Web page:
A second home ban in the tourist hotspot of St Ives has backfired according to a new study - and priced locals out of the market.

Residents in the Cornish coastal town voted three years ago to ban the sale of new houses as second homes.

It was hoped that this would make housing more affordable for local people who were being priced out of the market by wealthy summer-dwellers.

But a fresh report has claimed the reality of the ban has had an opposite impact - and has made the situation worse.

The study by the London School of Economics argued the bans have been damaging to the local construction and tourism industries.

It is claimed it has caused the pool of available homes to shrink as house builders walked away - leading to even higher prices.

And with the demand for second homes remaining sky high, the ban has just moved focus away from new builds onto the limited stock of existing primary residences.

Professor Christian Hilber, who led the study, said: "In St Ives, where primary homes can easily be converted into second homes, demand has switched from new-build to existing homes and, possibly, to other nearby towns.

"This has led to an increase in the price of existing homes as summer dwellers are competing for existing homes with local residents."

He said he believes the ban could increase the 'ghost town effect' and be detrimental to local people.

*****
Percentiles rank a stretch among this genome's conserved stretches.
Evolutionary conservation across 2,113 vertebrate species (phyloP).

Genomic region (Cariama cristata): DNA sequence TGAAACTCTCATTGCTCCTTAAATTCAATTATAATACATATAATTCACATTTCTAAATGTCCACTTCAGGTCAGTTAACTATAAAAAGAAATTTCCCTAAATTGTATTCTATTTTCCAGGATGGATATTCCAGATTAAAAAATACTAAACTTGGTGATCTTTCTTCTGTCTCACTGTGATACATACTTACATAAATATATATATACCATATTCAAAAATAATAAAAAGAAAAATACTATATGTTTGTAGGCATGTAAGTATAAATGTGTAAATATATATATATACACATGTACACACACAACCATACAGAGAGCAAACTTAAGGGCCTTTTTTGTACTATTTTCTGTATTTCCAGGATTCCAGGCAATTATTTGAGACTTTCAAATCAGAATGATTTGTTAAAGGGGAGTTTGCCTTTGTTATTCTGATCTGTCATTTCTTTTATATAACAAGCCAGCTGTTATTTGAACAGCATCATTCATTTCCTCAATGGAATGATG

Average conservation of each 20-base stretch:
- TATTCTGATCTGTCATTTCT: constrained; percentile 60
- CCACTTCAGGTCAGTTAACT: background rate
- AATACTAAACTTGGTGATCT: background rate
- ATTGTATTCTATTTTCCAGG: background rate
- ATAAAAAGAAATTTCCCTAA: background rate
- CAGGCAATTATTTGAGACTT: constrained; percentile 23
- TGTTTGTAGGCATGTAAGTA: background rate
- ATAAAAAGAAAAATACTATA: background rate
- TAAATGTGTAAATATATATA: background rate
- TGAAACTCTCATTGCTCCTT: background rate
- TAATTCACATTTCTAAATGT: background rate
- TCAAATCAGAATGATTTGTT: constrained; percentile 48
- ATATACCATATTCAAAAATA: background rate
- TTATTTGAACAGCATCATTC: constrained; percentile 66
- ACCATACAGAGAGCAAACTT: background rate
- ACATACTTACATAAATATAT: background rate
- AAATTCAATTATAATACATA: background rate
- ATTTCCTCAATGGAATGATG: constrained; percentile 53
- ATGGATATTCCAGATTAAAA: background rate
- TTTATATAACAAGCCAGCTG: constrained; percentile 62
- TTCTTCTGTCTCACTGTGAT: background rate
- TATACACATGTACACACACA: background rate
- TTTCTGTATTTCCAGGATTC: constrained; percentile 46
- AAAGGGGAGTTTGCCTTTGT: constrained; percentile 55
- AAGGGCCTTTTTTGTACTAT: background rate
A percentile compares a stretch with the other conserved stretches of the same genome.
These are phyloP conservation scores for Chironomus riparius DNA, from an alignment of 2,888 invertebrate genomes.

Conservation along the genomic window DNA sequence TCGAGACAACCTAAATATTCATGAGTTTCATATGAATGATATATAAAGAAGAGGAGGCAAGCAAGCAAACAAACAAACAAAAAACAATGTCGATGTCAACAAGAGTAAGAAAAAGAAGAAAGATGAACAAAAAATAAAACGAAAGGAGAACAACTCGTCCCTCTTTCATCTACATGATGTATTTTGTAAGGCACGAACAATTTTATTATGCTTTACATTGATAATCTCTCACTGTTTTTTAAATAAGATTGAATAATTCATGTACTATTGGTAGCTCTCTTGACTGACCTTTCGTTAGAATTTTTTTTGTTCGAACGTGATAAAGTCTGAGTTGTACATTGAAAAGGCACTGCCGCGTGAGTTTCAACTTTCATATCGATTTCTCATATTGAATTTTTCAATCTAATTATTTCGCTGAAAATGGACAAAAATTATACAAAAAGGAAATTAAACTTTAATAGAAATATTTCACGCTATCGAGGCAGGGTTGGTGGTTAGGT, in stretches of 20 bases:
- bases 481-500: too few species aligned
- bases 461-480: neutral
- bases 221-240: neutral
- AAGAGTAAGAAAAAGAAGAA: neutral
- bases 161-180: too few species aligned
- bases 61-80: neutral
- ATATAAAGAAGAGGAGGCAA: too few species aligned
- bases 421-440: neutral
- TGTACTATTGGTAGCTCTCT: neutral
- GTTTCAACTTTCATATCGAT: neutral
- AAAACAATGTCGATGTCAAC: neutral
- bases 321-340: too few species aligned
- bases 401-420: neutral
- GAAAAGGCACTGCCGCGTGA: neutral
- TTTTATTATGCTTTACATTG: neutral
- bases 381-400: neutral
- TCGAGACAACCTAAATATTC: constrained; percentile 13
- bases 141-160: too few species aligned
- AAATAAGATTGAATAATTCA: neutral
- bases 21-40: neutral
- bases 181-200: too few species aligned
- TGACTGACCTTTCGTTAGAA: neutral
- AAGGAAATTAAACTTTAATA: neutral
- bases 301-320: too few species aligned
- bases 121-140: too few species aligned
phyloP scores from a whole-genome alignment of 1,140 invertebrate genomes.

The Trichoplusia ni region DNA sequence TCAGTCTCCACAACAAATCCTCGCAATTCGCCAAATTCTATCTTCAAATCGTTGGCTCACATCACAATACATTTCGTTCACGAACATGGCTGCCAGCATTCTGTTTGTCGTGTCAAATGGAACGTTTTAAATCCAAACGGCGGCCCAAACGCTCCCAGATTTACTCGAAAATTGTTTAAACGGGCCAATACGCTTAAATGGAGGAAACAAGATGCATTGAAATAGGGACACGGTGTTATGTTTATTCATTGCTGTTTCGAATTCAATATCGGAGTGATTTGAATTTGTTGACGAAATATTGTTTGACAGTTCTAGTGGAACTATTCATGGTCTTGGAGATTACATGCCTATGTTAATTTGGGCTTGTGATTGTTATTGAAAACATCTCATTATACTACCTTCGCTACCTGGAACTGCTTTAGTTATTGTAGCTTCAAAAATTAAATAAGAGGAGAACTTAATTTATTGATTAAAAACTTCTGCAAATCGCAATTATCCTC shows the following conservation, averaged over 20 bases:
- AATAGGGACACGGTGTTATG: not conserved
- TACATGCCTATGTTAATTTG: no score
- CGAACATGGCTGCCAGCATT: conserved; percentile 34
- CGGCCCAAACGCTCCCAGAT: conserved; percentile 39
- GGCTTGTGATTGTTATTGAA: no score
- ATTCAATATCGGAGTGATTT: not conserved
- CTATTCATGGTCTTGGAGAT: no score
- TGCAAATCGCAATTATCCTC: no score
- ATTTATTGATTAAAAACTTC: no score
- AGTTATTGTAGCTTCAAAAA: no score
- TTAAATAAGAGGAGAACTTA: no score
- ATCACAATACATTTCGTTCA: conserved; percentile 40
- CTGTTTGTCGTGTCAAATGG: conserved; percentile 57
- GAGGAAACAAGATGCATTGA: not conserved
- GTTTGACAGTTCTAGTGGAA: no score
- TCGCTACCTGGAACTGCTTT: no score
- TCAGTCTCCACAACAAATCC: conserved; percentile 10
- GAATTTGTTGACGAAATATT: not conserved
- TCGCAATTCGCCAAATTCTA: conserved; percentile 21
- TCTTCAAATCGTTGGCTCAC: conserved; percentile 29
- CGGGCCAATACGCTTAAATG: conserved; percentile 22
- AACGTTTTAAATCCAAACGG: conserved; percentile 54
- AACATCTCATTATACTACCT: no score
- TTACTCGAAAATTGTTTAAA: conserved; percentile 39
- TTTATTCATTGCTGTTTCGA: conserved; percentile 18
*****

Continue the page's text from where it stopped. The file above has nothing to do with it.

He added: "Tourist towns face a fundamental trade-off. They can restrict second home investors, with possibly positive effects on amenities and affordability.

"But this always comes at the cost of a significant adverse effect on the local economy. Any policy that succeeds in keeping second home investors away will hurt the local economy, mainly the tourism and construction sectors."

He believes a better option would be a local annual tax on the value of a second home.

He says this could generate revenue for the local authority which could then be used to provide or improve services.

In addition, a tax that has to be paid each year, might discourage people buying property for investment purposes.

Professor Hilber believes this could help with the affordability of existing homes while encouraging owners to actually occupy their property.

He said: "A ban does not generate any revenue, merely shifts demand from new-build to existing homes, thereby reducing the share of permanent residents further and making existing housing stock even less affordable.

"It does not discourage buying property for pure investment motives and does not reduce mostly vacant homes; rather, in the long run, a ban can be expected to increase the share of such homes."

Andrew Mitchell, Cornwall councillor for St Ives West and Cornwall Council cabinet portfolio holder for homes, said the issue of high housing prices had been going on for 30 years and insisted he had not encountered anyone in the town complaining of being priced out as a result of the ban.

He said: "I think it is too early to tell and we need three, four or even five more years before we can say whether the ban has made things worse.

"I don't think we have had enough large-scale developments in the towns for anyone to point the finger at the second homes ban as a good or bad thing."

Councillor Mitchell believes a fall in house prices will happen in the coming years which could be beneficial to first-time house buyers.

However, while not agreeing with the findings of the study, he welcomed the idea of imposing an annual tax on second homes.

He added: "I would welcome a tax on second homes but, in this country, we are not legally allowed to do that even though it skews local communities. As for tourism, I think what could be more damaging to tourism is more tourism."